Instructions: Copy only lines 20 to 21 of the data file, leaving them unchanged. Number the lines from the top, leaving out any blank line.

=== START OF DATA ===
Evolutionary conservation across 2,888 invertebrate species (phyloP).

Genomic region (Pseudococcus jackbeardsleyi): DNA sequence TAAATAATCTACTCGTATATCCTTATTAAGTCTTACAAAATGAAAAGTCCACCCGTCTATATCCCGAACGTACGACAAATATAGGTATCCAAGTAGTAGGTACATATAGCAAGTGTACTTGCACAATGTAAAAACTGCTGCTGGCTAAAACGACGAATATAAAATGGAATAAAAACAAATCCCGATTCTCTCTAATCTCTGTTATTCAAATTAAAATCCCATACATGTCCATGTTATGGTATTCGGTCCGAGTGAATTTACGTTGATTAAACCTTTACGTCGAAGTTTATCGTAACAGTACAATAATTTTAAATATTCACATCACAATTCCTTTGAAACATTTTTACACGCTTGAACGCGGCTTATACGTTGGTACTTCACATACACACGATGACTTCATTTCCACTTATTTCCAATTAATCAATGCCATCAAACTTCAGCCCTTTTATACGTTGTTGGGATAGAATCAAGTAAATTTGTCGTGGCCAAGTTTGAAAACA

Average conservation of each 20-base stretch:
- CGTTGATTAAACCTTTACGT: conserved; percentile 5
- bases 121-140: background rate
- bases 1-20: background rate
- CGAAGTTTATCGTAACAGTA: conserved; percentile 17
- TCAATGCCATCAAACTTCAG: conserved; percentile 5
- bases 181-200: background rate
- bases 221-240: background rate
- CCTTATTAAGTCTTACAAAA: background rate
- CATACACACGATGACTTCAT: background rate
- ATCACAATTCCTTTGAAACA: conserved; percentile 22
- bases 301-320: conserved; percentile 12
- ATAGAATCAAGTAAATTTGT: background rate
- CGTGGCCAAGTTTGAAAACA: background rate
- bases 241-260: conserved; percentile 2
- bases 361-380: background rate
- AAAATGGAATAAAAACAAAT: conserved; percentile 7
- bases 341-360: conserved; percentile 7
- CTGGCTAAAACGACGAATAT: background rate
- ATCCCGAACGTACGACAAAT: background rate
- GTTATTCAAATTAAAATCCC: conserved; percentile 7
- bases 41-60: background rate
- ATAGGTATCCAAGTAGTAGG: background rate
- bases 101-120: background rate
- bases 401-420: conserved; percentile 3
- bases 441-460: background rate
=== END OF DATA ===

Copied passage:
- bases 341-360: conserved; percentile 7
- CTGGCTAAAACGACGAATAT: background rate